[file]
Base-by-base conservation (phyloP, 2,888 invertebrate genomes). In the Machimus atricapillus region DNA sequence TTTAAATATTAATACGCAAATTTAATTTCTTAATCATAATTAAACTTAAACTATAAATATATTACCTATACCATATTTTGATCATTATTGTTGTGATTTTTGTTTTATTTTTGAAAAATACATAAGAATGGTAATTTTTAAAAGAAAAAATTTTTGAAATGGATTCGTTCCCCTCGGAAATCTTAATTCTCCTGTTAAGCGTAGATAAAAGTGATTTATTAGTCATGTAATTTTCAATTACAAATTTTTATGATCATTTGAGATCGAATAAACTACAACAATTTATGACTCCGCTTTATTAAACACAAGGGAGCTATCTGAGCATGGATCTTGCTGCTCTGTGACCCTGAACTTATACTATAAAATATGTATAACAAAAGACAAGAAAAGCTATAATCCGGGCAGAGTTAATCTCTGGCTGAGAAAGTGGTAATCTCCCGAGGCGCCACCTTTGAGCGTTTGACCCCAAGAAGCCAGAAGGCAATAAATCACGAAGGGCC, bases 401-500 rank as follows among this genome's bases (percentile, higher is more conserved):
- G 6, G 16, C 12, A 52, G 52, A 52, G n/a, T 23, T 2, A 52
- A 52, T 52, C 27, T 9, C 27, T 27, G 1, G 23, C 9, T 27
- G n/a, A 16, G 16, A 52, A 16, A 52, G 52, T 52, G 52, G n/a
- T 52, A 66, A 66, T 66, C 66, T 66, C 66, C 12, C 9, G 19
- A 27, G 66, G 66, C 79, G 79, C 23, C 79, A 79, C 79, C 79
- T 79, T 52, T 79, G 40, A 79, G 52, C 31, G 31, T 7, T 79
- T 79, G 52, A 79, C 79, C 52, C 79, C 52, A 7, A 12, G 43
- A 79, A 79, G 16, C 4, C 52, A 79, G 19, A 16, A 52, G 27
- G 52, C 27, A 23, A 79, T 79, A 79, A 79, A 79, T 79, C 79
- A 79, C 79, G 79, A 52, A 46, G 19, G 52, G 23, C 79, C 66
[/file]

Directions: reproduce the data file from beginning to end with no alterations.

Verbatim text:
Base-by-base conservation (phyloP, 2,888 invertebrate genomes). In the Machimus atricapillus region DNA sequence TTTAAATATTAATACGCAAATTTAATTTCTTAATCATAATTAAACTTAAACTATAAATATATTACCTATACCATATTTTGATCATTATTGTTGTGATTTTTGTTTTATTTTTGAAAAATACATAAGAATGGTAATTTTTAAAAGAAAAAATTTTTGAAATGGATTCGTTCCCCTCGGAAATCTTAATTCTCCTGTTAAGCGTAGATAAAAGTGATTTATTAGTCATGTAATTTTCAATTACAAATTTTTATGATCATTTGAGATCGAATAAACTACAACAATTTATGACTCCGCTTTATTAAACACAAGGGAGCTATCTGAGCATGGATCTTGCTGCTCTGTGACCCTGAACTTATACTATAAAATATGTATAACAAAAGACAAGAAAAGCTATAATCCGGGCAGAGTTAATCTCTGGCTGAGAAAGTGGTAATCTCCCGAGGCGCCACCTTTGAGCGTTTGACCCCAAGAAGCCAGAAGGCAATAAATCACGAAGGGCC, bases 401-500 rank as follows among this genome's bases (percentile, higher is more conserved):
- G 6, G 16, C 12, A 52, G 52, A 52, G n/a, T 23, T 2, A 52
- A 52, T 52, C 27, T 9, C 27, T 27, G 1, G 23, C 9, T 27
- G n/a, A 16, G 16, A 52, A 16, A 52, G 52, T 52, G 52, G n/a
- T 52, A 66, A 66, T 66, C 66, T 66, C 66, C 12, C 9, G 19
- A 27, G 66, G 66, C 79, G 79, C 23, C 79, A 79, C 79, C 79
- T 79, T 52, T 79, G 40, A 79, G 52, C 31, G 31, T 7, T 79
- T 79, G 52, A 79, C 79, C 52, C 79, C 52, A 7, A 12, G 43
- A 79, A 79, G 16, C 4, C 52, A 79, G 19, A 16, A 52, G 27
- G 52, C 27, A 23, A 79, T 79, A 79, A 79, A 79, T 79, C 79
- A 79, C 79, G 79, A 52, A 46, G 19, G 52, G 23, C 79, C 66